A few weeks ago I was lucky enough to experience an entire weekend of Grateful Dead cover bands just a short drive from home. While I was home during a break from the shows, I noticed the sheet on my son's bed had a huge unrepairable rip in it. I often look for "signs" when I get an idea in my head and want evidence that I should run with it. The gray torn sheet turned out to be the perfect excuse to make a portrait of Jerry.
The portrait is made from 2 old bed sheets, cotton canvas, colored pencil, fabric dye, stitches and love.
I read this quote today and it resonated with me strongly. The Potter becomes Her Pot...the Artists becomes her Art. Really, there is no separation between who we are and what we create. Especially with fiber art. How could I work on a stitched face for months and not become part of the consciousness of the piece?
Each piece requites many hours of stitching, dying, picking out fabrics, sewing, painting and stitching some more! Those hours are always joyful, and always full of bliss.
My vision is to bring these emotions not only into the art itself, but into your home and heart (whether it's seeing the piece on a screen or on your wall). If the Potter becomes his Pot than surely my art can become a higher vibration of love and joy....which is...
Can art raise your vibration? I have been playing with the idea of raising my vibration for a few months now. When I start to feel "off" and I am being conscious, I immediately take myself into the present moment. But if the "off" feeling continues, I try and raise my vibration by finding something I enjoy...listening to music, being with friends, expressing gratitude, etc.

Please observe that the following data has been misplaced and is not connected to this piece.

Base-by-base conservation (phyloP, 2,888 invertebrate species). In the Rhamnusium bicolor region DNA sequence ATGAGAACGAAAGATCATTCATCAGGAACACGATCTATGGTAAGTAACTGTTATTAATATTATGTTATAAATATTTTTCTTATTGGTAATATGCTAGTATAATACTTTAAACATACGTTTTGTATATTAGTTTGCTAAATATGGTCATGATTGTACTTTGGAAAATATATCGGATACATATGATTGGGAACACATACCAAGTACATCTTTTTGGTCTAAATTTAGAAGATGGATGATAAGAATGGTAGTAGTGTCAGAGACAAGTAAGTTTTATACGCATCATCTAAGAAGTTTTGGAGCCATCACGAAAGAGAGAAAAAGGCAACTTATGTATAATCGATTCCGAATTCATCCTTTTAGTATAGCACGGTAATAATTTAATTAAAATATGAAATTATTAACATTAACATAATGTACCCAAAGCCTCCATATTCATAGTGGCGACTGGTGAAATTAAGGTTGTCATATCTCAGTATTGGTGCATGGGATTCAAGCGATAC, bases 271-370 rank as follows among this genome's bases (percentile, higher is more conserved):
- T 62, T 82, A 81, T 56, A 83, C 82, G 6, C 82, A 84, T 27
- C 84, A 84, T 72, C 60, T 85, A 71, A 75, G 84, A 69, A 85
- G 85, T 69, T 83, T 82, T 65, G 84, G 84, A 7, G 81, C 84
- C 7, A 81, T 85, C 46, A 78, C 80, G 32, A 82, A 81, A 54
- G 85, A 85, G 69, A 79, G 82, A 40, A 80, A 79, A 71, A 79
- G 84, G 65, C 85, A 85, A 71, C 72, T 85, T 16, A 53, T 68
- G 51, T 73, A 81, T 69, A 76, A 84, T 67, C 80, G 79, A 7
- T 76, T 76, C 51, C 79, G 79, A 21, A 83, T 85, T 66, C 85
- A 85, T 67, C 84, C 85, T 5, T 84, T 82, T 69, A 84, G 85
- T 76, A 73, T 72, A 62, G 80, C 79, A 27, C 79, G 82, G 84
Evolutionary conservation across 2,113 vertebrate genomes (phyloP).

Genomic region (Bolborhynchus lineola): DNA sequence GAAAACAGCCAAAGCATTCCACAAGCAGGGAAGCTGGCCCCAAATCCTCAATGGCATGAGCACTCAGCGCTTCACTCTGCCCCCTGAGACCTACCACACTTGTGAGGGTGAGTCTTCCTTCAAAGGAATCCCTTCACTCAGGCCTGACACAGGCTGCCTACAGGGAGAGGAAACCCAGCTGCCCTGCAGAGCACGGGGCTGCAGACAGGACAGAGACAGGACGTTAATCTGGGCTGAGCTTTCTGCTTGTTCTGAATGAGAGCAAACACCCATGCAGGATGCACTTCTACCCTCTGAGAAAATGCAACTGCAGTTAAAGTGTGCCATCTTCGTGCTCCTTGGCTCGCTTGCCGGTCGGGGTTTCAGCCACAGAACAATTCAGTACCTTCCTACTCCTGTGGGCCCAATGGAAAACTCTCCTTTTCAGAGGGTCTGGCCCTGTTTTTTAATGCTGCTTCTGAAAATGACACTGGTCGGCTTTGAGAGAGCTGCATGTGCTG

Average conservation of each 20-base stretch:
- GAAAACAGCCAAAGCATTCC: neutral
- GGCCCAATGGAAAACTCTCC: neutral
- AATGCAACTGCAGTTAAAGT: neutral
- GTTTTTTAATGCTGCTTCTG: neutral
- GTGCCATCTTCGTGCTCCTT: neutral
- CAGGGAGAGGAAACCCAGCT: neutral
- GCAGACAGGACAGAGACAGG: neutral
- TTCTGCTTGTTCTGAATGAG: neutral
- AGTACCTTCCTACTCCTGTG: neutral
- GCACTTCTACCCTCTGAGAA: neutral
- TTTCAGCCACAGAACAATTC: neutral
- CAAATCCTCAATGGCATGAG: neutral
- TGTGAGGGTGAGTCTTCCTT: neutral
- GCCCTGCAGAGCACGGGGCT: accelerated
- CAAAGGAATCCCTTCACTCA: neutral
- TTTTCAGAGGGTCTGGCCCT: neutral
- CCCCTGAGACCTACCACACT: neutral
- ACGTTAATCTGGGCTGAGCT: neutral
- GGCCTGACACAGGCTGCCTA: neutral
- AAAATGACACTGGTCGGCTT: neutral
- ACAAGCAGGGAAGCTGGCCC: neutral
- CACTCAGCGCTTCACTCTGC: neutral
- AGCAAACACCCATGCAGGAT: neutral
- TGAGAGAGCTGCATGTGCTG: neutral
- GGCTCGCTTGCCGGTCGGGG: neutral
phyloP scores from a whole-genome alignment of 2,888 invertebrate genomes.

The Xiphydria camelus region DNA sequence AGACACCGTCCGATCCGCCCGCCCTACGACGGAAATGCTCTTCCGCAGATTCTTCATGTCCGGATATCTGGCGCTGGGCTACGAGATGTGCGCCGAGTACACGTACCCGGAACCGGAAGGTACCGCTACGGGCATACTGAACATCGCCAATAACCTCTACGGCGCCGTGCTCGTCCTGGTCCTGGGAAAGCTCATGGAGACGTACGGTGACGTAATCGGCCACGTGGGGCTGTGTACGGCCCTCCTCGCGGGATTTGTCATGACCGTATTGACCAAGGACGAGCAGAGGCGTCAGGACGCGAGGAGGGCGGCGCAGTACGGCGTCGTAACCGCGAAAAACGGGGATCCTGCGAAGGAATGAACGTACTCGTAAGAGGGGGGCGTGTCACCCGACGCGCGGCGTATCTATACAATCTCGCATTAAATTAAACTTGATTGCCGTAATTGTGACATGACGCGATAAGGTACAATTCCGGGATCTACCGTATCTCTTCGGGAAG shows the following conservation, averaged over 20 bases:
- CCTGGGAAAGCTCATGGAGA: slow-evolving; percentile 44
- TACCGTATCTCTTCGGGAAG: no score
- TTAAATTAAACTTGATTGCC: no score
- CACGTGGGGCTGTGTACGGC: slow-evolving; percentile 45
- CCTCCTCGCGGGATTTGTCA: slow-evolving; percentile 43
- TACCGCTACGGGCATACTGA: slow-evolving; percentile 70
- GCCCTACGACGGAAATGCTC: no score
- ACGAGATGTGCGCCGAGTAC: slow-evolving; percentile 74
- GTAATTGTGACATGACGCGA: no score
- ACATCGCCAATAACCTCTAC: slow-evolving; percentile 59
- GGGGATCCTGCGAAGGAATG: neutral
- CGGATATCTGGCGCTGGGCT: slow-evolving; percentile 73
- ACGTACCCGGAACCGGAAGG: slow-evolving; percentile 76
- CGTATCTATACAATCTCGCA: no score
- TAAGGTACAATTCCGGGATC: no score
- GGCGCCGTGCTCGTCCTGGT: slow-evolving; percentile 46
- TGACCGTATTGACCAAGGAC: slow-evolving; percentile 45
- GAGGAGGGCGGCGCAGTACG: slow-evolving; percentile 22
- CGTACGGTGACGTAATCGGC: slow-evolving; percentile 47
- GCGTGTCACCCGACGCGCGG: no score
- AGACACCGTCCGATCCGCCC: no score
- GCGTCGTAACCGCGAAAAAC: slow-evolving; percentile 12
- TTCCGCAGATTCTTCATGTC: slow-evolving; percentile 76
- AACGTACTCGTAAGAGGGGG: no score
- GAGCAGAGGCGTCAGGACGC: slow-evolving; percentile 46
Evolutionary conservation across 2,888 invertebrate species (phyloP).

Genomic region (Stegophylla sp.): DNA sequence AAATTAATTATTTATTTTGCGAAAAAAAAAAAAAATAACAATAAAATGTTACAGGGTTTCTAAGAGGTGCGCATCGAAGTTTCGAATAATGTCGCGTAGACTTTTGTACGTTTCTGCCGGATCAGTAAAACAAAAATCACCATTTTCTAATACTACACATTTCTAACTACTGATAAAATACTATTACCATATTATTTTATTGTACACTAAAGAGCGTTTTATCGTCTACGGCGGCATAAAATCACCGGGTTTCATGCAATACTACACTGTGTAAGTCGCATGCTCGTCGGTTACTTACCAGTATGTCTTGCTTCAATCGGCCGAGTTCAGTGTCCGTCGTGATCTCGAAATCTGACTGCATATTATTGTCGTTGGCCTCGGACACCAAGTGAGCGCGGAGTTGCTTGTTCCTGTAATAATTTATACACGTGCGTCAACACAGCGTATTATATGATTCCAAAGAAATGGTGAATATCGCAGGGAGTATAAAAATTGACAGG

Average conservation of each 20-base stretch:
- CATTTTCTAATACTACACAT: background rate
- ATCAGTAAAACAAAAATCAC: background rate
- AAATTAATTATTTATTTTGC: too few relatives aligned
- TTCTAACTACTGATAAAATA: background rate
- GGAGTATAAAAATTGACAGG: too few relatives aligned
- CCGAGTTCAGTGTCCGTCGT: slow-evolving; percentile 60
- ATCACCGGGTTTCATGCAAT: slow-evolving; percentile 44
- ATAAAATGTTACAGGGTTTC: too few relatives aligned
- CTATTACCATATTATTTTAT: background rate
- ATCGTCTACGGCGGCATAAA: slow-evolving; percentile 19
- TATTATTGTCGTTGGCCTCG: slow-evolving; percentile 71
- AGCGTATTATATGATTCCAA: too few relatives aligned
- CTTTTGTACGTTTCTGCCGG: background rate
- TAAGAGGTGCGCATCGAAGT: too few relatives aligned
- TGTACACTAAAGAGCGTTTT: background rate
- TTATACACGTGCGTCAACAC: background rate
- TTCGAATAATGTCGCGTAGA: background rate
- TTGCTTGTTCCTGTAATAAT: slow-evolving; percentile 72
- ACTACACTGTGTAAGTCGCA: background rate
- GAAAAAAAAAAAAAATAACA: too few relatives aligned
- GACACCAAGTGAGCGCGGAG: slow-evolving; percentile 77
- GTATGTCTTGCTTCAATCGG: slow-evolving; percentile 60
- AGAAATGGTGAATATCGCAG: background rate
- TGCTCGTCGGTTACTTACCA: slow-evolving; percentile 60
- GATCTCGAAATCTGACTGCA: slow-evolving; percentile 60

A shift in our emotional state can change in literally seconds. I often hope that when someone views my stitching that shift will occur. For a brief moment, maybe you will stop thinking and get really present. The mere act of focusing on the details will slow your breathing and take you into consciousness away from the past or the future.
Like so many deadheads know, seeing the Grateful Dead just one time changed my world. I always loved fabric, drawing, sewing and music. But the band altered my artistic vision to include the people, the parking lot scene, the Guatemalan textiles, beads, friendships bracelets and tie-dye shirts.
This heavily influenced my decision to minor in fiber art in college where I learned how to dye fabric, how to embroider and how to express myself with these elements. I also minored in traveling to dead shows....gathering colorful friends, selling t-shirts, ankle bracelets with bells and veggie stir fry.
As any dead head knows, there is nothing like the parking lot scene. "Tune-In" was influenced by the fun we had sitting in t...
Many years ago a beautiful friend asked me to make a piece for her. At the time, I was exploring the idea of our clothing ripping open to expose our inner thoughts. When these thoughts are embroidered, it forces me to work in detail and forces the viewer to look a little closer, like revealing a secret.
These friends love the beach so the setting was easy. Lucky for me she loves birds as much as I do. I envisioned my friend thinking about her 2 boys. For her hubbie...I wanted to play with all the elements he loves (tennis, beer, the Dodgers)
I had her gather a small stack of baby and toddler clothing that was stained, ripped and not a good candidate for a hand me down.